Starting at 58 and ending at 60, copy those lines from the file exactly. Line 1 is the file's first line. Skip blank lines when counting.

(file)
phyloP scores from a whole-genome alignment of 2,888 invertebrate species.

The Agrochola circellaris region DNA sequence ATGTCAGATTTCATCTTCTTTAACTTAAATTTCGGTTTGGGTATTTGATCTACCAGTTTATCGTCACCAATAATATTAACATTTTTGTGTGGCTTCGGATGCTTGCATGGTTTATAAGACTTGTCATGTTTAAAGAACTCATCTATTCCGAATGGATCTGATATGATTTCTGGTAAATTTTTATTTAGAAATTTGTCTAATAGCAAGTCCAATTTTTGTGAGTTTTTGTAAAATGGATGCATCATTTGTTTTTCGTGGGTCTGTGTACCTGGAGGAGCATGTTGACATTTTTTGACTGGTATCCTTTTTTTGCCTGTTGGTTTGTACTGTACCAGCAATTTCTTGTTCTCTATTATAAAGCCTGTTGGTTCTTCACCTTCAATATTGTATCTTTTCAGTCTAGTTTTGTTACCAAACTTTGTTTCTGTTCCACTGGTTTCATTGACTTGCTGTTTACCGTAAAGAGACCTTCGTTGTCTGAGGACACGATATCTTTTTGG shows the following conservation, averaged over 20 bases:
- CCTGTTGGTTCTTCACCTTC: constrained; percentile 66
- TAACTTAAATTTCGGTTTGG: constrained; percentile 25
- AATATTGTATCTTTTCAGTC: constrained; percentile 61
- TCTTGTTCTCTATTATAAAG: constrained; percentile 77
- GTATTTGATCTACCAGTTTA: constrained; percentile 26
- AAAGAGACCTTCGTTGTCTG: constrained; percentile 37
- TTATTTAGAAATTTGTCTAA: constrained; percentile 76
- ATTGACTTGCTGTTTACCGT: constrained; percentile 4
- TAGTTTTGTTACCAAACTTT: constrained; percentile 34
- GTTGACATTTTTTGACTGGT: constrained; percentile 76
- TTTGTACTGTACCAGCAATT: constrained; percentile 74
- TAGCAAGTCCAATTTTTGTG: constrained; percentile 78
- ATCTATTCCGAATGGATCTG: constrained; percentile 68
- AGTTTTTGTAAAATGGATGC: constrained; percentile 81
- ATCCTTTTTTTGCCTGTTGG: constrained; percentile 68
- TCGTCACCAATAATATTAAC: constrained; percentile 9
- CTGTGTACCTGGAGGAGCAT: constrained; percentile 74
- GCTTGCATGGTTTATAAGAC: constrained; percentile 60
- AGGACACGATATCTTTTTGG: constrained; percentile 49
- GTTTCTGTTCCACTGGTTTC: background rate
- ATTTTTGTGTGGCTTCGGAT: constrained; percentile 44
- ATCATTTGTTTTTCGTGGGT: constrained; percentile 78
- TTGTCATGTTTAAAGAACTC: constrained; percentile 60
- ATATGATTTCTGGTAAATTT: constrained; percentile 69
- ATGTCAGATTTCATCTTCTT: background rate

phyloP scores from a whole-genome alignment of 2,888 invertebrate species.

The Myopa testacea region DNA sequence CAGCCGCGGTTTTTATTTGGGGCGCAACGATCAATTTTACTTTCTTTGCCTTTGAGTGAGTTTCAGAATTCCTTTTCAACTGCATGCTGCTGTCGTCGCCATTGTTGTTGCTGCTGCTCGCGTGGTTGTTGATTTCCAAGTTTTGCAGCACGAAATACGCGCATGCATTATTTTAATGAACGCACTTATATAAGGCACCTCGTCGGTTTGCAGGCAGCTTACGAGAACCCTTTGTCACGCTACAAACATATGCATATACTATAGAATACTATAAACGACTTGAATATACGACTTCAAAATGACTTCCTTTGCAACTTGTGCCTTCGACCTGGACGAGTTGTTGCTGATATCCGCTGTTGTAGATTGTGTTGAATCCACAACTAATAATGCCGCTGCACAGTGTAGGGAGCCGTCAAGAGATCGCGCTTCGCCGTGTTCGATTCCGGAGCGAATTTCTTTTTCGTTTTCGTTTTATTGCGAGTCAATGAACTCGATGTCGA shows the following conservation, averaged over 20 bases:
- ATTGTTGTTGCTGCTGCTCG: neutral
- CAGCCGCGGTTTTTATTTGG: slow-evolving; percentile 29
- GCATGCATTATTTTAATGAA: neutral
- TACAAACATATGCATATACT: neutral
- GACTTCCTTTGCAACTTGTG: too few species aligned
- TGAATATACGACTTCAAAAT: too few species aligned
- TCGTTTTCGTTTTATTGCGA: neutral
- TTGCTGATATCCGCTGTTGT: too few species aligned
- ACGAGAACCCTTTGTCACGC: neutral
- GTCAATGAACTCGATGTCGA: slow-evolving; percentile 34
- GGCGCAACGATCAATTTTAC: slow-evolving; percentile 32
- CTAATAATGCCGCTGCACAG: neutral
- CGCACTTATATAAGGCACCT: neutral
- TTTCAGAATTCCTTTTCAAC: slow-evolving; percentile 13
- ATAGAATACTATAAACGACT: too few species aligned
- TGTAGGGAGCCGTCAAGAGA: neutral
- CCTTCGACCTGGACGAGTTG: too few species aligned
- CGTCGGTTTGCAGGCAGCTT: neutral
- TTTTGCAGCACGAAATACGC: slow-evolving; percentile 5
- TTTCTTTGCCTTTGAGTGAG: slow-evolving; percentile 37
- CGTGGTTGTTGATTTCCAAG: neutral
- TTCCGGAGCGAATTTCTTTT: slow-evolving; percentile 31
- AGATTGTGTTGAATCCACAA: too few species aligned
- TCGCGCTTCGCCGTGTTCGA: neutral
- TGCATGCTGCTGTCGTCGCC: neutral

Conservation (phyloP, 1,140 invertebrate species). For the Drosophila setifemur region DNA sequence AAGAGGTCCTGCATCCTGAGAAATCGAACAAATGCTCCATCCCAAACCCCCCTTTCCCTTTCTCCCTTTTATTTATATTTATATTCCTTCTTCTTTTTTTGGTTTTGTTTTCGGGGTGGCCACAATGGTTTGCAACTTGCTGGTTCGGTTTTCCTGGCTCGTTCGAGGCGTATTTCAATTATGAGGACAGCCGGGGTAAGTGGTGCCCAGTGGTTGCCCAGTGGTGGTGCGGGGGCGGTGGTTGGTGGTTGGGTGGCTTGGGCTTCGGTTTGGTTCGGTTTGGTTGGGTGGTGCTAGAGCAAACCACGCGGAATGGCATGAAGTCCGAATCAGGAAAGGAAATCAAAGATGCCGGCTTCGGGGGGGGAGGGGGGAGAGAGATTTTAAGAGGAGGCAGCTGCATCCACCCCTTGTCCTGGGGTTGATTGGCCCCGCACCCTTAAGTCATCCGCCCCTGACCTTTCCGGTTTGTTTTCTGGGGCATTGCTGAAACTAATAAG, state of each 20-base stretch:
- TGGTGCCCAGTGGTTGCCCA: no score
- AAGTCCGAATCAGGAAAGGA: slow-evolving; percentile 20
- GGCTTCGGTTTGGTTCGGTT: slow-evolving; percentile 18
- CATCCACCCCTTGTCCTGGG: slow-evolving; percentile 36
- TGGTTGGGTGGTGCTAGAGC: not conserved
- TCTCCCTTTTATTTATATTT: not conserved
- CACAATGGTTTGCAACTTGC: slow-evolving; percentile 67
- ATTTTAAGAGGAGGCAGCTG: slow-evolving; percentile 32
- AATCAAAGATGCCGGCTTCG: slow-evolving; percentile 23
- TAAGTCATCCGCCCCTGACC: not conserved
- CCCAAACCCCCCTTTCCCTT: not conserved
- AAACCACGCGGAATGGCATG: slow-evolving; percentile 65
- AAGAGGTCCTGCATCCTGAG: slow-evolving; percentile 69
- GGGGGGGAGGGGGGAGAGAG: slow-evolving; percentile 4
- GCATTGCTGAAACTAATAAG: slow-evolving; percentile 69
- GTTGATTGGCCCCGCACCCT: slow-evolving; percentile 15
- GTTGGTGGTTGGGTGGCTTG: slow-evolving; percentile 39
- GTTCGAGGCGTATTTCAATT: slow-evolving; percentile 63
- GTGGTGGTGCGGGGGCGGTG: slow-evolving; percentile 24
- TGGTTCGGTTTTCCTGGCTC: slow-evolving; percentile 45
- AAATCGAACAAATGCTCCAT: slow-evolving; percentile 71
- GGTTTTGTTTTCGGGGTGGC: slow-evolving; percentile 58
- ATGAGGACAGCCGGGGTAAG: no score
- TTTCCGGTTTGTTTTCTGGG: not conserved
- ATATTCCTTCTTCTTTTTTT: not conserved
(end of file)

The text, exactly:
- GGCTTCGGTTTGGTTCGGTT: slow-evolving; percentile 18
- CATCCACCCCTTGTCCTGGG: slow-evolving; percentile 36
- TGGTTGGGTGGTGCTAGAGC: not conserved